As Schumacher begins his first flying lap, all but Vettel, Hamilton, Maldonado and Perez are on track. Hamilton, in particular, showing no particular desire to get to work.
Schumacher crosses the line at 15.020, while Alonso goes second with an 18.681 having obviously had a problem.
No sooner has Massa posted 14.889 than Button raises the benchmark with a mighty 13.997.
Webber posts 14.019 to go second as Vettel goes quickest in S1. The German remains quickest in S2 as Alonso posts 14.483, finally crossing the line at 13.556 to take provisional pole.
With 4:50 on the clock Hamilton heads down the pitlane, followed by Perez and Maldonado.
While Hamilton saves a new set of options for tomorrow, the majority of his rivals come out for a second run. The McLaren driver gesticulates at Massa, the Englishman clearly feeling his Ferrari rival cost him time.
As Schumacher goes fifth (14.682), Perez crashes at the Nouvelle Chicane, bringing out the red flag and seriously damaging Hamilton's chances. As the marshals surround the Sauber, with no sign of the Mexican moving in the car it brings back memories of Karl Wendlinger's accident at the same spot in a Sauber in 1995.
Replay shows the Mexican losing control as he exits the tunnel, the car snapping to the right and into the barriers, the driver is totally helpless as he heads sideways into the barrier at the foot of the hill. It's a virtual mirror of Rosberg's crash this morning, though in this case Perez unfortunately hit the barriers. However, he can be seen raising his hands in anticipation of the impact.
There is a long, worrying wait as the marshal extract Perez from his car, their every move done under cover of large screens.
Minutes after the youngster is placed in the ambulance word comes through that he is conscious and talking to the doctors. As his car is returned to the pits on the back of a truck the full horror of the impact is visible.
There remains 2:56 on the clock. It's going to be very, very busy when the session does resume, with Hamilton the man really under pressure - having failed to post a time. Likewise Maldonado.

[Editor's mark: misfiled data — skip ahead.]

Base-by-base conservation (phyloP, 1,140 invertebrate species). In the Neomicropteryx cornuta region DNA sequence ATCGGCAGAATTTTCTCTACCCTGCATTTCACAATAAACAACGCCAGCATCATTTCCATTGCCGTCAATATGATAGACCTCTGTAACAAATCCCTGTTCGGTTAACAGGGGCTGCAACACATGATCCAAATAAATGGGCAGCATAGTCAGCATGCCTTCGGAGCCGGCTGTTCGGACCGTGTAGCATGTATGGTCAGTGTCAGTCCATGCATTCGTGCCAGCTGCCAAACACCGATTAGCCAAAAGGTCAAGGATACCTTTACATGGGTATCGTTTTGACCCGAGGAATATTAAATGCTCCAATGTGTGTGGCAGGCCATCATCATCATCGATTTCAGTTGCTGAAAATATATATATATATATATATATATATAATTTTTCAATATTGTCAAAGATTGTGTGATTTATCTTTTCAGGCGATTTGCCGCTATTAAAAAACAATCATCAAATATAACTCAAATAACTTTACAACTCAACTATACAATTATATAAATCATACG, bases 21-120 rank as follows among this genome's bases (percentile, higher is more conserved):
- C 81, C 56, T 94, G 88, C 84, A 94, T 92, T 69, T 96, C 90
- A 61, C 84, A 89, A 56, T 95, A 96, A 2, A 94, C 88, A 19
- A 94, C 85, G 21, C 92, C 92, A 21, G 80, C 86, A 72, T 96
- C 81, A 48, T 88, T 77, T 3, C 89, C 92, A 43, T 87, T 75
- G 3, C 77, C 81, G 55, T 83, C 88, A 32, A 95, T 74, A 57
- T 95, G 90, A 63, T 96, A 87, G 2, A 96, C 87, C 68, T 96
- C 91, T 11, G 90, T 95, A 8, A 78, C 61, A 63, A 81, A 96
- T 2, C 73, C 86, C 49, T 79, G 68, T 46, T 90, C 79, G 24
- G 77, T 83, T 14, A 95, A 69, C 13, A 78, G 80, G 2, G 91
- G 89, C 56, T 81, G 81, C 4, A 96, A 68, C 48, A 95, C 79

At 15:27 local time, Race Control announces that the session will resume at 15:35.
The current order is Vettel, Button, Webber, Alonso, Schumacher, Massa, Rosberg, Hamilton, Maldonado and Perez.
Inevitably there is a queue at the end of the pitlane and inevitable Lewis Hamilton is at the head of it. All the time he waits there - at least a couple of minutes - he's losing heat from his tyres.
The lights go green, Hamilton leads the field around Ste Devote and up the hill. All nine remaining drivers are on track.
As he begins this all important flying lap, the pressure on Hamilton is tremendous.
Button slows at the Nouvelle Chicane, allowing Rosberg through. Hamilton can only manage 15.280 which puts him seventh. Indeed, there are no improvements and drivers are told to back off and save their tyres. Maldonado (16.528) takes ninth.
Vettel takes his fifth ole of the season, however, there is no celebrating. Like his rivals, the German's thoughts are elsewhere.
For various reasons the session is as much of an anti-climax as we experienced in China, Turkey and Spain.
So, Sebastian Vettel takes pole for the 2011 Grande Prix de Monaco, ahead of Button, Webber, Alonso, Schumacher, Massa, Hamilton, Rosberg, Maldonado and Sergio Perez.
The beautiful people get ready to party, the yachts bob up and down in the water, but for many the main thing on their minds is Sergio Perez as Monaco reminds us that despite the glitz and glamour it is a racing circuit and a highly dangerous and demanding one at that.
To check out our Monaco qualifying gallery, click here.